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The psychological perks of paying off debt

The psychological perks of paying off debt
This is an update of the original article written by D. Lee and published August 29, 2013.
Debt has the power to take over your entire life — from what you buy to where you live.
But when debt is paid off, the benefits go well beyond the bank. A host of psychological perks can occur, from restored self-esteem to financial empowerment.
According to a 2018 Planning & Progress Study by Northwestern Mutual, 69 percent of American workers were stressed over their finances and 53 percent cited debt reduction as a top financial priority in 2018.
Whether you’re nearing the finish line or are miles away, consider the ways debt payment can help return balance to your mind and body.

Less stress, improved health

It’s no surprise that owing a large amount of money causes psychological strain, but did you know that it’s ranked as one of the most stress-inducing life events?
According to the Society of Occupational Medicine’s 2009 Life Events Inventory, which ranks the psychosocial stress of 100 life events, “getting into debt beyond means of repayment” received a score of 82/100 for men and 86/100 for women.
In a previous interview with Bankrate, conducted by D. Lee, Carole Stovall, a psychologist and executive adviser in Washington, D.C., emphasized that stress takes quite a toll on your body.
“Stress is one of the drivers for health conditions related to cardiovascular disease, allergies, diabetes (and) gastrointestinal disorders,” said Stovall.
That’s why paying off debt can result in physical healing. “When people pay off debt, they’re going to say ‘My stomach feels better, my heart feels better,’” said Stovall.

Emotional relief

Eliminating debt is more than just a numbers game — it’s an act of breaking free from difficult past experiences.
Debt associated with rough events — such as divorce or a reckless phase in life — is painful to carry around. So when you finally cut that debt from your life, you’ll likely experience emotional liberation.
In a recent interview with Dr. Gail Saltz, associate professor of psychiatry at the NY Presbyterian Hospital Weill-Cornell School of Medicine, she discusses the toll financial stress takes on mental and physical health.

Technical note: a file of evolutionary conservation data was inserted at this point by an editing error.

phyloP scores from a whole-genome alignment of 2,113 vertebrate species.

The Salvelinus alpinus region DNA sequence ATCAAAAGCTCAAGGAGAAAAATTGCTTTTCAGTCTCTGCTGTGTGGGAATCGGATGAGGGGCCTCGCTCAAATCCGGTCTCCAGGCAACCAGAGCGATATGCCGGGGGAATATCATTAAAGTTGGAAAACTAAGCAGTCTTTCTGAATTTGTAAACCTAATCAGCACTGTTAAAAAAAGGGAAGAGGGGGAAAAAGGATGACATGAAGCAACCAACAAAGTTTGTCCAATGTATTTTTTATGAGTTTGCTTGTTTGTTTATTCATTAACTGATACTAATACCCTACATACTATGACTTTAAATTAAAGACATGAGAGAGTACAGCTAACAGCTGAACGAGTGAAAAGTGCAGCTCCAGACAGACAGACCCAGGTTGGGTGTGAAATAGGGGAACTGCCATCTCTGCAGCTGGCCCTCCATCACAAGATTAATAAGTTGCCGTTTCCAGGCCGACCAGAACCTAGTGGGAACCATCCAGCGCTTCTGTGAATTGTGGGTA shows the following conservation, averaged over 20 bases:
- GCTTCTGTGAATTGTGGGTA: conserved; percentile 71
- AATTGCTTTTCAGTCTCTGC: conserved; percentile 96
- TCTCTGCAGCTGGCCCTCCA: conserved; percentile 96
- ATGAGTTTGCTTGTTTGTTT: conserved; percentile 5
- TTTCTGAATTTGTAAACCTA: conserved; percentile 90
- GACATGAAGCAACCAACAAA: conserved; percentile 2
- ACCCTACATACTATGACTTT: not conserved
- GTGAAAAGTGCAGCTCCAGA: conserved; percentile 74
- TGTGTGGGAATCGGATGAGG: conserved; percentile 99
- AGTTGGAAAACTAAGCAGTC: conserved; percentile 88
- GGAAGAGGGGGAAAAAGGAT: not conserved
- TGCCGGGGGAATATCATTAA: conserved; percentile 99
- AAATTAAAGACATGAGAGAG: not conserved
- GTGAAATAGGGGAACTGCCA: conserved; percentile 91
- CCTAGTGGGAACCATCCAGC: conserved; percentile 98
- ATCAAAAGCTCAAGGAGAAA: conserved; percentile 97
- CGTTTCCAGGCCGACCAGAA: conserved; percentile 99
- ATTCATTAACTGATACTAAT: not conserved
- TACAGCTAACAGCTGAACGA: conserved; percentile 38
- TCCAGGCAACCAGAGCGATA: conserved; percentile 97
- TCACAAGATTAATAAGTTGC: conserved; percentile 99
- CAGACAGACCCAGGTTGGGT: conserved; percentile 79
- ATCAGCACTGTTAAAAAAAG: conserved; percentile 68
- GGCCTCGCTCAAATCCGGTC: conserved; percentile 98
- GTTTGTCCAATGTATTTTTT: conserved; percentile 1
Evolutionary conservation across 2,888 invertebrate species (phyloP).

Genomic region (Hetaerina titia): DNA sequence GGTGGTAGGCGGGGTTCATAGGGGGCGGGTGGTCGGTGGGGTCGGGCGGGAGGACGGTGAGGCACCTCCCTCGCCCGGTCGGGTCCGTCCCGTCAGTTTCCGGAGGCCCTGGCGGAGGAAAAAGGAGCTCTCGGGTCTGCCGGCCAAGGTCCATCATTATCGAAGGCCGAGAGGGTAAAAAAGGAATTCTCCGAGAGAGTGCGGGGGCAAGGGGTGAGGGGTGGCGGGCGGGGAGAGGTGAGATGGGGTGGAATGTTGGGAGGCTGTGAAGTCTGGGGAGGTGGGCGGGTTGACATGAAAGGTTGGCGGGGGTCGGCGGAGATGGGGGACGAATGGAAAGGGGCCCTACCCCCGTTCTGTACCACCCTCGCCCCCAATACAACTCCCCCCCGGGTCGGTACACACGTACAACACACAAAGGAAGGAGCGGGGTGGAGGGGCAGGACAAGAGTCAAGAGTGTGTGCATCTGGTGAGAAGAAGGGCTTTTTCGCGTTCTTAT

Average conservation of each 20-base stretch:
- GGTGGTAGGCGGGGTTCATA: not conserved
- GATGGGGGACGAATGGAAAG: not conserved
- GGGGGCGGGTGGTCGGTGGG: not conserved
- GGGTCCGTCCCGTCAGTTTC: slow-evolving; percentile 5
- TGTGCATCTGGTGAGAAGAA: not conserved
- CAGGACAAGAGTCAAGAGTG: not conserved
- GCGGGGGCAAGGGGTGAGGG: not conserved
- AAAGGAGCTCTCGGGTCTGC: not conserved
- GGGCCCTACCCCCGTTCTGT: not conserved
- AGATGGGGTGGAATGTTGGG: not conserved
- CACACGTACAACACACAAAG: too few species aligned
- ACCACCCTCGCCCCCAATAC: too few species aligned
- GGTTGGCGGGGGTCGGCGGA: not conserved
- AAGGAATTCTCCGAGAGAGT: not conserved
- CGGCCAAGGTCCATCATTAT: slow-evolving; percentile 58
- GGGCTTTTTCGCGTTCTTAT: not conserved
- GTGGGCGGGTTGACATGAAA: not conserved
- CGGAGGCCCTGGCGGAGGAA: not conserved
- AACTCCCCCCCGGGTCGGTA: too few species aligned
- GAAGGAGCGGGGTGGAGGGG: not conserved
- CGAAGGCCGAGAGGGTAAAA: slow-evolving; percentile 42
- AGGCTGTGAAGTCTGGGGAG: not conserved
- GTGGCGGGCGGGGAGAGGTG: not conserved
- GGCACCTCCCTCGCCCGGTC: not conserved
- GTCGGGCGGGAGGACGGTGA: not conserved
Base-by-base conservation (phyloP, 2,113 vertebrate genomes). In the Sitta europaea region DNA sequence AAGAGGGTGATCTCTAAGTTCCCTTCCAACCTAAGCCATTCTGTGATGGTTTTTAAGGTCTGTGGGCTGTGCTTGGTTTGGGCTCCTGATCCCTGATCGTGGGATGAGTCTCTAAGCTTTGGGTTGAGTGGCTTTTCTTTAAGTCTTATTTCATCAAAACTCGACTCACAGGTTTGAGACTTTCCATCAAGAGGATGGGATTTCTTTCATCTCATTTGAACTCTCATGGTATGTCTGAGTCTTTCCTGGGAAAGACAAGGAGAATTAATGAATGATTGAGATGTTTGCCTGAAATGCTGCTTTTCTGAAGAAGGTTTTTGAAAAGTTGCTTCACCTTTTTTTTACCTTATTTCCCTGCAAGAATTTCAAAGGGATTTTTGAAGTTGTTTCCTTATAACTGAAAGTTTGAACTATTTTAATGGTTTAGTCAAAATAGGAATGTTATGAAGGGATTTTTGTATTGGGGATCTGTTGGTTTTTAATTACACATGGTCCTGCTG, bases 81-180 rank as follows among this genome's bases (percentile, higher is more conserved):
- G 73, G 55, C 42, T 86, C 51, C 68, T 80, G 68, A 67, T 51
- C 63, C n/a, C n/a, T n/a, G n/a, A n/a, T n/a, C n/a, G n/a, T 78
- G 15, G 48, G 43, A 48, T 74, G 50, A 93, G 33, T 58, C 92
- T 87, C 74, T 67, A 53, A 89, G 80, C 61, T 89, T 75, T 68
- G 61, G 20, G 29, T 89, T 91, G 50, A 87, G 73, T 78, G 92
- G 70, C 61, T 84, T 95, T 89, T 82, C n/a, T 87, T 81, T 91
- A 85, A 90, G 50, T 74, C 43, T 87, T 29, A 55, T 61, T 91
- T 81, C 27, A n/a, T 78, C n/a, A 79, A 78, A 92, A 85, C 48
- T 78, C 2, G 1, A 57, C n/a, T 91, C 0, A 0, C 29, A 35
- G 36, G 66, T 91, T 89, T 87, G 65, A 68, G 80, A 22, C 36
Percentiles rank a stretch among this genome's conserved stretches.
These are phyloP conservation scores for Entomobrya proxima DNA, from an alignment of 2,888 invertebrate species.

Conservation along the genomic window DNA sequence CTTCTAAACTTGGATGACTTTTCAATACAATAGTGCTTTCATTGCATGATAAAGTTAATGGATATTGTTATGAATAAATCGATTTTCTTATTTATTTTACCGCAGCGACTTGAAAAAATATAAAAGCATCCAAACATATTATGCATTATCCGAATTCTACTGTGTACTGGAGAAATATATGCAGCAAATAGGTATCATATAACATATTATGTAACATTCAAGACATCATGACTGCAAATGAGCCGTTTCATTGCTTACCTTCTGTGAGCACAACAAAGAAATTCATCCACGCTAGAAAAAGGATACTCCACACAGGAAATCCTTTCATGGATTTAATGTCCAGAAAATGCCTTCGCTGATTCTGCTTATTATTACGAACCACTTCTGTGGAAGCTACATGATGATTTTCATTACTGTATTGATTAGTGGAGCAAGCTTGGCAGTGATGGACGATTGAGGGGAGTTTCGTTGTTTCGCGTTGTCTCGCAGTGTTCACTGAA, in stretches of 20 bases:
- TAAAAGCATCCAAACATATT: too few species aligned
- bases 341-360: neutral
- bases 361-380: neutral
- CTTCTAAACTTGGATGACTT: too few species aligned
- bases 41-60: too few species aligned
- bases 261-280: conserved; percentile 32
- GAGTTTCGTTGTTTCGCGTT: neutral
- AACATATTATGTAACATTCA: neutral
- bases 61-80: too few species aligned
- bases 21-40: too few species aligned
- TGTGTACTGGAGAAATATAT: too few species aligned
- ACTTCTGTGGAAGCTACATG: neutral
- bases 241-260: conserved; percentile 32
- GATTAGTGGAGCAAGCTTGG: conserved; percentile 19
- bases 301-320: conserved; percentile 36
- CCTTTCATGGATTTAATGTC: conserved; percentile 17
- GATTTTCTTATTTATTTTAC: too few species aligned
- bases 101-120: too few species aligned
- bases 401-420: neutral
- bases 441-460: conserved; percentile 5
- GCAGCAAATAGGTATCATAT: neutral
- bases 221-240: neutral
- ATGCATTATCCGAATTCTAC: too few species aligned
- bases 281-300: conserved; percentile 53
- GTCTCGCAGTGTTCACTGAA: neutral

“Ongoing financial stress translates to chronic stress which can lead to depression, anxiety, high blood pressure, back pain, stomach ulcers, etc.,” says Dr. Saltz. “The point is high stress causes cortisol release, which impacts the health of all organs including the brain.”
According to Dr. Saltz, paying off your debt removes the fear and stress associated with it.
“While money does not make one exponentially happier after a baseline amount of reasonable well living, below that and certainly debt does detract from happiness… the closer you get to the reasonable living number the more likely you are to feel better,” says Dr. Saltz.

Freedom to pursue other life goals

When you’re in debt, it can feel like your life’s on hold. Your life dreams — getting married, launching a business, having a baby — seem impossible to pursue when your financial life is in disorder.
Chris Dlugozima, learning experience designer at GreenPath Financial Wellness in New York, explained that after his clients paid off their debt, they experienced much more freedom.
“I had a client [who] came in to see me; he was devastated,” said Dlugozima in a previous interview with Bankrate. “His fiancee had found out about his financial situation. He wasn’t sure if the marriage was going to go through.”
Dlugozima worked with the client to create a special payment program that helped him steadily knock out debt. Several years later, the client is happily married.
“It’s not just about the money, but about how the money can get in the way of life’s other goals,” said Dlugozima.

Increased self-confidence

Debt tends to carry a uniformly negative stigma and can weaken self-esteem at its root.